• Windows PowerShell: PowerShell is a powerful scripting language and automation framework developed by Microsoft. It provides administrators with a command-line interface to manage and automate various tasks on Windows Server. PowerShell supports a wide range of administrative tasks, including system configuration, user management, and network troubleshooting. It offers extensive scripting capabilities and integration with other Microsoft products.
  • Microsoft SQL Server: SQL Server is a relational database management system developed by Microsoft. It provides a robust and scalable platform for storing, managing, and retrieving data. SQL Server is widely used in enterprise environments for mission-critical applications and data-driven solutions. It offers features such as high availability, data encryption, and advanced analytics capabilities.
  • Windows Server Backup: Windows Server Backup is a built-in backup and recovery tool in Windows Server. It allows administrators to create and schedule backups of critical system files, data, and applications. Windows Server Backup supports full, incremental, and differential backups, enabling efficient data protection and disaster recovery. It provides a user-friendly interface and supports backup to local disks or network shares.
  • Remote Desktop Services (RDS): RDS, formerly known as Terminal Services, is a feature in Windows Server that enables remote access to desktops and applications from virtually any device. It allows users to connect to a remote server and access their desktop environment or run specific applications hosted on the server. RDS provides secure and efficient remote computing capabilities for organizations with distributed workforce or remote access requirements.

Cases when Windows Server does not work

  1. Hardware Compatibility Issues: Windows Server may not work properly if the hardware components are not compatible with the operating system. This can result in various issues such as driver conflicts, system instability, or performance degradation.
  2. Insufficient System Resources: If the server does not meet the minimum requirements for Windows Server, it may fail to function correctly. Insufficient RAM, processor power, or storage capacity can lead to sluggish performance, frequent crashes, or even inability to boot.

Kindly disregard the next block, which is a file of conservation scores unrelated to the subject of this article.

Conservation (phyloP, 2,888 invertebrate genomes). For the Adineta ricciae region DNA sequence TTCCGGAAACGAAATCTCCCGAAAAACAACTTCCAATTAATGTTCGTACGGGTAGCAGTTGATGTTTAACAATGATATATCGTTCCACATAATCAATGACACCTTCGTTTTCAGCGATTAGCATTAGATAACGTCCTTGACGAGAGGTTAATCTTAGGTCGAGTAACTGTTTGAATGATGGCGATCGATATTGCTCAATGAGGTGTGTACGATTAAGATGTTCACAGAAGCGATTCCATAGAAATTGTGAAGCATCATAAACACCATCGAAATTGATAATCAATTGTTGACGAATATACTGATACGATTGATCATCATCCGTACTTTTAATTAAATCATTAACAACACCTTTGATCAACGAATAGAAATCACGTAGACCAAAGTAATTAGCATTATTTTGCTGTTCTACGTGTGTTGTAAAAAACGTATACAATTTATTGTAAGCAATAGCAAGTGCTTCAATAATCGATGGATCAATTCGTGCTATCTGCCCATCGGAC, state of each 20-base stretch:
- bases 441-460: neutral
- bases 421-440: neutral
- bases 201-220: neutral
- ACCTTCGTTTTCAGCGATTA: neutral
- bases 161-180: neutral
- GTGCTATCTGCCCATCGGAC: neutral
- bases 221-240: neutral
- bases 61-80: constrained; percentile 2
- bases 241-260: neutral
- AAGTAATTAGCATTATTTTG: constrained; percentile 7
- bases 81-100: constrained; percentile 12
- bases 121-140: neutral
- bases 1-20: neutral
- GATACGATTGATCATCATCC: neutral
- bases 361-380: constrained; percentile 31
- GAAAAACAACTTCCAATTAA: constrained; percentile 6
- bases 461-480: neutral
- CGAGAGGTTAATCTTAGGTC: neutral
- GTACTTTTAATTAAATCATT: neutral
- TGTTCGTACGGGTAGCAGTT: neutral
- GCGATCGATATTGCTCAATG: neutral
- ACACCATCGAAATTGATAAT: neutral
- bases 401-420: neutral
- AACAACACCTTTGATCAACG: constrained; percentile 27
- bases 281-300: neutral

3. Software Incompatibility: Certain software applications or drivers installed on the server may not be compatible with Windows Server. This can cause compatibility issues, system errors, or application failures.
  4. Network Configuration Problems: Windows Server heavily relies on network connectivity for various tasks such as domain control, file sharing, or remote administration. Incorrect network configuration, firewall settings, or network hardware issues can disrupt the server’s functionality.
  5. Improper Server Configuration: Misconfigurations during the initial setup or subsequent changes to server settings can lead to malfunctions or instability. Incorrectly configured roles, services, permissions, or security settings can cause various issues.
  6. Software Bugs or Updates: Like any complex software, Windows Server may contain bugs or software defects that can impact its stability or functionality. Additionally, updates or patches released by Microsoft may introduce new issues or conflicts with existing software.
  7. Security Breaches or Malware Attacks: If a Windows Server system is compromised by a security breach or infected with malware, it can severely impact its operation. Malicious activities can disrupt services, corrupt data, or render the server inoperable.
  8. Power Outages or Hardware Failures: Unexpected power outages or hardware failures can cause Windows Server to shut down abruptly or result in data corruption. These events can lead to system instability or even complete failure.
  9. Insufficient System Maintenance: Lack of regular system maintenance, such as disk cleanup, defragmentation, or updates, can gradually degrade the performance and stability of Windows Server. Neglecting critical maintenance tasks can result in system issues over time.

How and where is Windows Server used?

Case NameCase Description
1. VirtualizationWindows Server Development provides robust virtualization capabilities through Hyper-V, allowing businesses to create and manage virtual machines efficiently. This enables companies to consolidate their server infrastructure, reduce hardware costs, and improve resource utilization. With features like live migration and dynamic memory, administrators can easily move virtual machines between hosts and optimize resource allocation based on workload demands.
2. Web Application HostingWindows Server Development is an ideal platform for hosting web applications. It supports popular web technologies like ASP.NET and Internet Information Services (IIS), providing a secure and scalable environment for hosting websites. With features such as application pools, SSL encryption, and integrated authentication, businesses can ensure the reliable and efficient delivery of their web applications to users.